The UN migration agency and the European Union are this week training over 60 migrants who opted to return to Somaliland from Libya instead of continuing their journeys to Europe, the UN agency said on Monday.
The International Organization for Migration (IOM) said the migrants will now have access to “Start Your Business” training through the EU-IOM Joint Initiative for Migrant Protection and Reintegration in the Horn of Africa.
Jessamy Garver-Affeldt, head of the IOM Sub-Office in Hargeisa, said the training gives migrants business planning, procurement, marketing and financial planning skills.
“With those skills, the migrants should be able to open their own businesses, and make them more profitable and sustainable. For most returnees, this is the next stage in the reintegration process. But if they choose to work for someone else, they are also more employable,” Garver-Affeldt said.
In February, explicit photos and videos of Somalis being tortured in smugglers camps in Libya outraged the public back in Somalia, prompting President Mohamed Abdullahi Farmajo to order the evacuation of Somali migrants allegedly enslaved in Libya.
Garver-Affeldt said the five-day training is part of a wider 25 million euro EU-IOM Joint Initiative on Migrant Protection and Reintegration initiative, which is active in 26 countries in the Horn of Africa, the Sahel and Lake Chad region, and North Africa.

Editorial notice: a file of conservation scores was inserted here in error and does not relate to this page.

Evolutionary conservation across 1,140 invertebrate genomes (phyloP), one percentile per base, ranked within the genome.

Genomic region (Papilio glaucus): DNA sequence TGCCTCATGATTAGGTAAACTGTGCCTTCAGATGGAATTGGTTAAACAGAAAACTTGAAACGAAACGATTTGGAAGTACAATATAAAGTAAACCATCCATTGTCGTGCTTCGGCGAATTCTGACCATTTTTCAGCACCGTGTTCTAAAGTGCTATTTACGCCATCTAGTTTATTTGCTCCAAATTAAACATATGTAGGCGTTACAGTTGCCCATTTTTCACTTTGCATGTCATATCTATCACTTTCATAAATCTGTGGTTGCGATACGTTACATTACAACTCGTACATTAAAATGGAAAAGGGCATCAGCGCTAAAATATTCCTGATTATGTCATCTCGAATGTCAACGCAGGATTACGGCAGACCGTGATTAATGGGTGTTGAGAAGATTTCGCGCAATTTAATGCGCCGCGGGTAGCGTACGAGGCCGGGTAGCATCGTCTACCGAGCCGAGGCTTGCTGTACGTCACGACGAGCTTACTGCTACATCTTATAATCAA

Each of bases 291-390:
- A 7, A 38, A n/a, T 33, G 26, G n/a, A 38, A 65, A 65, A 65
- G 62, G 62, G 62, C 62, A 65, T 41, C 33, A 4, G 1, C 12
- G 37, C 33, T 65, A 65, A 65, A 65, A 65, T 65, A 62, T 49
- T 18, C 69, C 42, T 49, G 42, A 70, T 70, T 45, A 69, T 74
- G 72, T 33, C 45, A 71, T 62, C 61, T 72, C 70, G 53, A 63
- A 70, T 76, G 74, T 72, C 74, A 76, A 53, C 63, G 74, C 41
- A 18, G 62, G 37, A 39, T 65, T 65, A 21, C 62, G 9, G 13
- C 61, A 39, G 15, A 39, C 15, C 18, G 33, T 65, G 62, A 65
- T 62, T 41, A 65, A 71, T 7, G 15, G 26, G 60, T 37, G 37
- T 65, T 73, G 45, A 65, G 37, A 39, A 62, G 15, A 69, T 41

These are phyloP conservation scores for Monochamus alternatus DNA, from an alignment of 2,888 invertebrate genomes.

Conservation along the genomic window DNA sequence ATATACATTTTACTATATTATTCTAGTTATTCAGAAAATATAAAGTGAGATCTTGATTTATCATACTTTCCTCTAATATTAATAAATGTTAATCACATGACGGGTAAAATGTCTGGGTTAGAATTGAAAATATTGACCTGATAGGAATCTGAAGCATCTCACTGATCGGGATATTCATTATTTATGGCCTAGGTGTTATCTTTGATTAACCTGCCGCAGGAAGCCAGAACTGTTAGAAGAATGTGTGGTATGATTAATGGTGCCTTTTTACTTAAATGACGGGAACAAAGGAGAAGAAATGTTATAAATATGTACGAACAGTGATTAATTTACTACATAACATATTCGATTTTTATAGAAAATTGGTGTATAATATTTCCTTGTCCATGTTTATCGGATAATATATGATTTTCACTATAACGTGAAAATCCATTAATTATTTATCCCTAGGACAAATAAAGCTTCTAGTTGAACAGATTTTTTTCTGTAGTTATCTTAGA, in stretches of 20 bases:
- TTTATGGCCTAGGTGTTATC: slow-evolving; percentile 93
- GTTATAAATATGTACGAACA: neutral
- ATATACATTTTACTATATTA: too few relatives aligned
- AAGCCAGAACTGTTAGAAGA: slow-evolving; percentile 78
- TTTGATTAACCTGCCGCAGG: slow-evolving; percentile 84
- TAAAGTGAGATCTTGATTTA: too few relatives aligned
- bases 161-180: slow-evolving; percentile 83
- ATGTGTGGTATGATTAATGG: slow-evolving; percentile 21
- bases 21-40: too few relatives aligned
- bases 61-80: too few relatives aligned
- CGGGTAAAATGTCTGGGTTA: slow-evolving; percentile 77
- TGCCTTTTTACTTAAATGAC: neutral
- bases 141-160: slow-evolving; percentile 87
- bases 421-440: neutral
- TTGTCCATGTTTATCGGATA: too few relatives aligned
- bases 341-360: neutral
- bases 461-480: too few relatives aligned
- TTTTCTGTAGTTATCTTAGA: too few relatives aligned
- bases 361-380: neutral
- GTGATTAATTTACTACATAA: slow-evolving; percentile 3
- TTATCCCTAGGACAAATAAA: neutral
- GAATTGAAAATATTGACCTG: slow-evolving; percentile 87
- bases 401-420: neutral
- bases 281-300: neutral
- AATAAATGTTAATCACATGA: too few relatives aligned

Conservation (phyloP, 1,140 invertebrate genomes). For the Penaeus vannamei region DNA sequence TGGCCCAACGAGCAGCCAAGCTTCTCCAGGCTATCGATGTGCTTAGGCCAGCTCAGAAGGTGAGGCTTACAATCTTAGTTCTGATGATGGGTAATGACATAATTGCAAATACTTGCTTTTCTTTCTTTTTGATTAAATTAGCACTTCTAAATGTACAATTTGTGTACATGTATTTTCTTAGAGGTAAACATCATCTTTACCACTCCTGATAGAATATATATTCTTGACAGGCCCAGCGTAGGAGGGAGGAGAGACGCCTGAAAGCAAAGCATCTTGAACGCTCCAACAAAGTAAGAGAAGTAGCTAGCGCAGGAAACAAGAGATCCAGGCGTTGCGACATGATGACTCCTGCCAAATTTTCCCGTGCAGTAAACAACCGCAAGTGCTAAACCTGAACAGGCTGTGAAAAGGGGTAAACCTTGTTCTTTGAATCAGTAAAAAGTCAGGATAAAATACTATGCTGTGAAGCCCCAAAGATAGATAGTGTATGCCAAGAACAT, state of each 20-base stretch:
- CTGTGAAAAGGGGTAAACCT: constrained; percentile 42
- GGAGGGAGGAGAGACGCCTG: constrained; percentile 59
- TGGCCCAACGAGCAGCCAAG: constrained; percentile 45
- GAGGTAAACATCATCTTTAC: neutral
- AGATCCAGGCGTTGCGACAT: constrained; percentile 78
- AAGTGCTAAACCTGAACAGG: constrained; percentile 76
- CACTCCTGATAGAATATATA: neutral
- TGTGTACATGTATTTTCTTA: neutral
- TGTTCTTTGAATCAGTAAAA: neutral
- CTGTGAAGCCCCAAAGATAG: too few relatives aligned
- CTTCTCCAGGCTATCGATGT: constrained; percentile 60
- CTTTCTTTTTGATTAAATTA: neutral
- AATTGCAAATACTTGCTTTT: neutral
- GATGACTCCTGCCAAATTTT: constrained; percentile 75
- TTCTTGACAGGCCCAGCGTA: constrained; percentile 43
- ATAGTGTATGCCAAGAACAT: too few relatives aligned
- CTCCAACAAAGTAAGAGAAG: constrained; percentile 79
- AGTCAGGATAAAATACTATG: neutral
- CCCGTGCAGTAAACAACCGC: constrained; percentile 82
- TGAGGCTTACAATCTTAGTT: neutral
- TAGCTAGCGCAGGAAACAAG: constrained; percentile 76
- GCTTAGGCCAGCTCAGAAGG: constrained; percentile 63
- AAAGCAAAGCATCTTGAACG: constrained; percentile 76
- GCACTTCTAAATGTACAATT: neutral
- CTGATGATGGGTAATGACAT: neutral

The initiative supports reintegration for returnees in countries of origin.
The first group of trainees were mainly young men in their 20s and 30s, with most of them having returned to Somaliland over May and June with IOM help.
According to the IOM, after the migrants complete the training, their business plans are vetted, start-up supplies are procured for them and they receive further monitoring and mentoring to ensure the sustainability of their businesses.
“The business training is part of what we call economic reintegration,” said Julia Hartlieb, senior regional program coordinator for the Joint Initiative in the Horn of Africa.
“We counsel the migrants once they return to understand their interests and capacity. We also work to understand the needs of the communities they live in,” Hartlieb said. “We then train them, or send them back to school, college or university to ensure that they have the skills to build their own economic self-sufficiency and to contribute to their communities.”
Irregular migration, known as tahriib, has been a popular route out of poverty and unemployment for many Somalilanders.